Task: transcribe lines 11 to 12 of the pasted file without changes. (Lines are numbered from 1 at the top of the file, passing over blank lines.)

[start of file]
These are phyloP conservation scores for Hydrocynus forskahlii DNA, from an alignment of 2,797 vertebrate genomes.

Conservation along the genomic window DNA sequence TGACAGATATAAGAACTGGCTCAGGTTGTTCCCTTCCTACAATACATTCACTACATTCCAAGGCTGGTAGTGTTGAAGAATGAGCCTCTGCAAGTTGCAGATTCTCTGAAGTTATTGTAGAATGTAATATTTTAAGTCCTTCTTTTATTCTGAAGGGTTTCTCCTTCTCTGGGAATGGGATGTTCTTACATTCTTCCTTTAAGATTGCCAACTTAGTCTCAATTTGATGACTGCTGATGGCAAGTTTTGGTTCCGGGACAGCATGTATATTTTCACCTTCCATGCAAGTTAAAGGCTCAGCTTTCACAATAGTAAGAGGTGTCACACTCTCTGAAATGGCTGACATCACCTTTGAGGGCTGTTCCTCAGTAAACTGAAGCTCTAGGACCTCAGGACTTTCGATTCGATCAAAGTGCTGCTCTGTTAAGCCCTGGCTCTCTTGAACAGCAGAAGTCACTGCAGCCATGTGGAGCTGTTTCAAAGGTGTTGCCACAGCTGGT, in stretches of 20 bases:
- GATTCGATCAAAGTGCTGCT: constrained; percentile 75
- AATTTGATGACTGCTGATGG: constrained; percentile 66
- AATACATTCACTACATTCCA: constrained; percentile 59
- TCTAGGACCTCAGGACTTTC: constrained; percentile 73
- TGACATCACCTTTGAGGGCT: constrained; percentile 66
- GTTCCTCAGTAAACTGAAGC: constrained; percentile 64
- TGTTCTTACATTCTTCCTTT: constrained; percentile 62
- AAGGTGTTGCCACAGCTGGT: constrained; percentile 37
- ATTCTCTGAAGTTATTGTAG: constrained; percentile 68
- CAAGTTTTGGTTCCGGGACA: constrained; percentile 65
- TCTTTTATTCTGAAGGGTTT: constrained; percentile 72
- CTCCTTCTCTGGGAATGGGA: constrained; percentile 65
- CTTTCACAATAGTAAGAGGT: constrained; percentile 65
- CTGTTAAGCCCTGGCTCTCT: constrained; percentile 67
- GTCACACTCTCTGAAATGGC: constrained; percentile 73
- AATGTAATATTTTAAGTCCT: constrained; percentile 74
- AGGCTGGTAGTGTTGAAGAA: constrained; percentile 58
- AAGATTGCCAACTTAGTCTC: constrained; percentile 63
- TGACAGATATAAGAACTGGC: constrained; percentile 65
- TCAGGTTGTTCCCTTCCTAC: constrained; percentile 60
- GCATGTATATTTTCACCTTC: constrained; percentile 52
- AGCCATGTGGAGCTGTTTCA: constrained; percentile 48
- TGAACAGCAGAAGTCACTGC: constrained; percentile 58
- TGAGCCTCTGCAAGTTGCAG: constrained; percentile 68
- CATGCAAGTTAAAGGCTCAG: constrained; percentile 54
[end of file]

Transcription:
- ATTCTCTGAAGTTATTGTAG: constrained; percentile 68
- CAAGTTTTGGTTCCGGGACA: constrained; percentile 65